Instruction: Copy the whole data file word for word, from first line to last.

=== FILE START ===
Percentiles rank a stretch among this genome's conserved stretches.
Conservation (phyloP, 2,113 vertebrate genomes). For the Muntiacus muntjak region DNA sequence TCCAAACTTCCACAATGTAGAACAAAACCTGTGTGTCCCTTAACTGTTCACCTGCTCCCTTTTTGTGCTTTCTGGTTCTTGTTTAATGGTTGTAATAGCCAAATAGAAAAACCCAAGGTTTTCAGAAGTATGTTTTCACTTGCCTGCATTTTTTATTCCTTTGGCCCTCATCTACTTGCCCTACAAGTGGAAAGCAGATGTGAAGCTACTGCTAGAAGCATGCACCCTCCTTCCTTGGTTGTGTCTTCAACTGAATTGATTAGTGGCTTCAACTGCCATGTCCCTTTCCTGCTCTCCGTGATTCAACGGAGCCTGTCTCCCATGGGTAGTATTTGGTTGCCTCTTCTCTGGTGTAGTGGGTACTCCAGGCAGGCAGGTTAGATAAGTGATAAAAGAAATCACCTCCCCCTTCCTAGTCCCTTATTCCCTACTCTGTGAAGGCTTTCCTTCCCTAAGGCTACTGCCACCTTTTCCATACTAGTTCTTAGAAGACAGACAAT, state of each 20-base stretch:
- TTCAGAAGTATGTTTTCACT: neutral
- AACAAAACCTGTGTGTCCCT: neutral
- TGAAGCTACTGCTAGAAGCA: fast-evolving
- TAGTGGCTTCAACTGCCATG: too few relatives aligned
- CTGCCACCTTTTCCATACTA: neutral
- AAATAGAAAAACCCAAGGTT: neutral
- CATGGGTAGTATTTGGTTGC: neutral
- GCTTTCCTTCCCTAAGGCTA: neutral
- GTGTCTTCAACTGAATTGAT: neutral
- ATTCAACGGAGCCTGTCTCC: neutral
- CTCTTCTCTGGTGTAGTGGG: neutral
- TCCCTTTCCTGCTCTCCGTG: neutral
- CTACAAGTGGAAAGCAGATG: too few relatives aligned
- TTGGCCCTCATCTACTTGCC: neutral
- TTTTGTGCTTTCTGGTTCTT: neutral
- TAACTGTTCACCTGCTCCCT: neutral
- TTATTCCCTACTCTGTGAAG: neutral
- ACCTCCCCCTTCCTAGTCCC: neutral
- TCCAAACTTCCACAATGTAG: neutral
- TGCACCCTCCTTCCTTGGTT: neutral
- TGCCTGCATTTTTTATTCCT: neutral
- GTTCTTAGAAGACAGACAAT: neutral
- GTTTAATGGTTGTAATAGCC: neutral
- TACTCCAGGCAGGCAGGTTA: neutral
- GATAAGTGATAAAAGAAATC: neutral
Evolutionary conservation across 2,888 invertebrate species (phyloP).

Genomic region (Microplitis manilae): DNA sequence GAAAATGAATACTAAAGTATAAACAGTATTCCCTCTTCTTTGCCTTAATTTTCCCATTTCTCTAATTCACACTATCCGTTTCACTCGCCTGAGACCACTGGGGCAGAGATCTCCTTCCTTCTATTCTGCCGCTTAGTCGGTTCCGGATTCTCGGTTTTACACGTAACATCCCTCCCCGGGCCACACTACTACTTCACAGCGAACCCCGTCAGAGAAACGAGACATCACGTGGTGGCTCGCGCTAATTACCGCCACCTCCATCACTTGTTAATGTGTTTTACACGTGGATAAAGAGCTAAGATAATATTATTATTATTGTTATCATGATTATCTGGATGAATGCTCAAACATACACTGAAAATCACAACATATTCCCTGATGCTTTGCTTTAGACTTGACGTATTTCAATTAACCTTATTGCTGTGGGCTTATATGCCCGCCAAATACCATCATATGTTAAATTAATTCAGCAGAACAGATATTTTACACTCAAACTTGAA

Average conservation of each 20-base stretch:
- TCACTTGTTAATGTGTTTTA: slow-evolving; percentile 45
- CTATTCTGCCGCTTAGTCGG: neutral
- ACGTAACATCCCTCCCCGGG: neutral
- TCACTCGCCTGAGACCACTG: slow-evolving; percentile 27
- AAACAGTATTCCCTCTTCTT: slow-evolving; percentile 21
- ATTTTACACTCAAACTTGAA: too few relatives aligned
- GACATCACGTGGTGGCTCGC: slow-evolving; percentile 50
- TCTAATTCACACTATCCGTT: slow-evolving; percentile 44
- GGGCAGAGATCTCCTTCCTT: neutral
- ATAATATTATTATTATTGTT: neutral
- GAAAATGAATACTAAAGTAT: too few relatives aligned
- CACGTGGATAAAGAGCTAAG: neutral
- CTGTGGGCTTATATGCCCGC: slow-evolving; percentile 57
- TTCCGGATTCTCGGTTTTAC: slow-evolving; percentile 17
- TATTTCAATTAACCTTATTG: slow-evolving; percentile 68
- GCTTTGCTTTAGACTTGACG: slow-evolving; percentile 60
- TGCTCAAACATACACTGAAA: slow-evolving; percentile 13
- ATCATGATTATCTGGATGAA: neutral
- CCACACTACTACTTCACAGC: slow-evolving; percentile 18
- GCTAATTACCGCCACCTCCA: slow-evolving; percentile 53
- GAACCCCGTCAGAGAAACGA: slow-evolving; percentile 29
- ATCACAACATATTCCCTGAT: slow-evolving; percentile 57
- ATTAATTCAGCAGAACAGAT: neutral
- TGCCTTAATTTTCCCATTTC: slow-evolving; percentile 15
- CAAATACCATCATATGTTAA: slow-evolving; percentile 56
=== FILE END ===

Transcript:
Percentiles rank a stretch among this genome's conserved stretches.
Conservation (phyloP, 2,113 vertebrate genomes). For the Muntiacus muntjak region DNA sequence TCCAAACTTCCACAATGTAGAACAAAACCTGTGTGTCCCTTAACTGTTCACCTGCTCCCTTTTTGTGCTTTCTGGTTCTTGTTTAATGGTTGTAATAGCCAAATAGAAAAACCCAAGGTTTTCAGAAGTATGTTTTCACTTGCCTGCATTTTTTATTCCTTTGGCCCTCATCTACTTGCCCTACAAGTGGAAAGCAGATGTGAAGCTACTGCTAGAAGCATGCACCCTCCTTCCTTGGTTGTGTCTTCAACTGAATTGATTAGTGGCTTCAACTGCCATGTCCCTTTCCTGCTCTCCGTGATTCAACGGAGCCTGTCTCCCATGGGTAGTATTTGGTTGCCTCTTCTCTGGTGTAGTGGGTACTCCAGGCAGGCAGGTTAGATAAGTGATAAAAGAAATCACCTCCCCCTTCCTAGTCCCTTATTCCCTACTCTGTGAAGGCTTTCCTTCCCTAAGGCTACTGCCACCTTTTCCATACTAGTTCTTAGAAGACAGACAAT, state of each 20-base stretch:
- TTCAGAAGTATGTTTTCACT: neutral
- AACAAAACCTGTGTGTCCCT: neutral
- TGAAGCTACTGCTAGAAGCA: fast-evolving
- TAGTGGCTTCAACTGCCATG: too few relatives aligned
- CTGCCACCTTTTCCATACTA: neutral
- AAATAGAAAAACCCAAGGTT: neutral
- CATGGGTAGTATTTGGTTGC: neutral
- GCTTTCCTTCCCTAAGGCTA: neutral
- GTGTCTTCAACTGAATTGAT: neutral
- ATTCAACGGAGCCTGTCTCC: neutral
- CTCTTCTCTGGTGTAGTGGG: neutral
- TCCCTTTCCTGCTCTCCGTG: neutral
- CTACAAGTGGAAAGCAGATG: too few relatives aligned
- TTGGCCCTCATCTACTTGCC: neutral
- TTTTGTGCTTTCTGGTTCTT: neutral
- TAACTGTTCACCTGCTCCCT: neutral
- TTATTCCCTACTCTGTGAAG: neutral
- ACCTCCCCCTTCCTAGTCCC: neutral
- TCCAAACTTCCACAATGTAG: neutral
- TGCACCCTCCTTCCTTGGTT: neutral
- TGCCTGCATTTTTTATTCCT: neutral
- GTTCTTAGAAGACAGACAAT: neutral
- GTTTAATGGTTGTAATAGCC: neutral
- TACTCCAGGCAGGCAGGTTA: neutral
- GATAAGTGATAAAAGAAATC: neutral
Evolutionary conservation across 2,888 invertebrate species (phyloP).

Genomic region (Microplitis manilae): DNA sequence GAAAATGAATACTAAAGTATAAACAGTATTCCCTCTTCTTTGCCTTAATTTTCCCATTTCTCTAATTCACACTATCCGTTTCACTCGCCTGAGACCACTGGGGCAGAGATCTCCTTCCTTCTATTCTGCCGCTTAGTCGGTTCCGGATTCTCGGTTTTACACGTAACATCCCTCCCCGGGCCACACTACTACTTCACAGCGAACCCCGTCAGAGAAACGAGACATCACGTGGTGGCTCGCGCTAATTACCGCCACCTCCATCACTTGTTAATGTGTTTTACACGTGGATAAAGAGCTAAGATAATATTATTATTATTGTTATCATGATTATCTGGATGAATGCTCAAACATACACTGAAAATCACAACATATTCCCTGATGCTTTGCTTTAGACTTGACGTATTTCAATTAACCTTATTGCTGTGGGCTTATATGCCCGCCAAATACCATCATATGTTAAATTAATTCAGCAGAACAGATATTTTACACTCAAACTTGAA

Average conservation of each 20-base stretch:
- TCACTTGTTAATGTGTTTTA: slow-evolving; percentile 45
- CTATTCTGCCGCTTAGTCGG: neutral
- ACGTAACATCCCTCCCCGGG: neutral
- TCACTCGCCTGAGACCACTG: slow-evolving; percentile 27
- AAACAGTATTCCCTCTTCTT: slow-evolving; percentile 21
- ATTTTACACTCAAACTTGAA: too few relatives aligned
- GACATCACGTGGTGGCTCGC: slow-evolving; percentile 50
- TCTAATTCACACTATCCGTT: slow-evolving; percentile 44
- GGGCAGAGATCTCCTTCCTT: neutral
- ATAATATTATTATTATTGTT: neutral
- GAAAATGAATACTAAAGTAT: too few relatives aligned
- CACGTGGATAAAGAGCTAAG: neutral
- CTGTGGGCTTATATGCCCGC: slow-evolving; percentile 57
- TTCCGGATTCTCGGTTTTAC: slow-evolving; percentile 17
- TATTTCAATTAACCTTATTG: slow-evolving; percentile 68
- GCTTTGCTTTAGACTTGACG: slow-evolving; percentile 60
- TGCTCAAACATACACTGAAA: slow-evolving; percentile 13
- ATCATGATTATCTGGATGAA: neutral
- CCACACTACTACTTCACAGC: slow-evolving; percentile 18
- GCTAATTACCGCCACCTCCA: slow-evolving; percentile 53
- GAACCCCGTCAGAGAAACGA: slow-evolving; percentile 29
- ATCACAACATATTCCCTGAT: slow-evolving; percentile 57
- ATTAATTCAGCAGAACAGAT: neutral
- TGCCTTAATTTTCCCATTTC: slow-evolving; percentile 15
- CAAATACCATCATATGTTAA: slow-evolving; percentile 56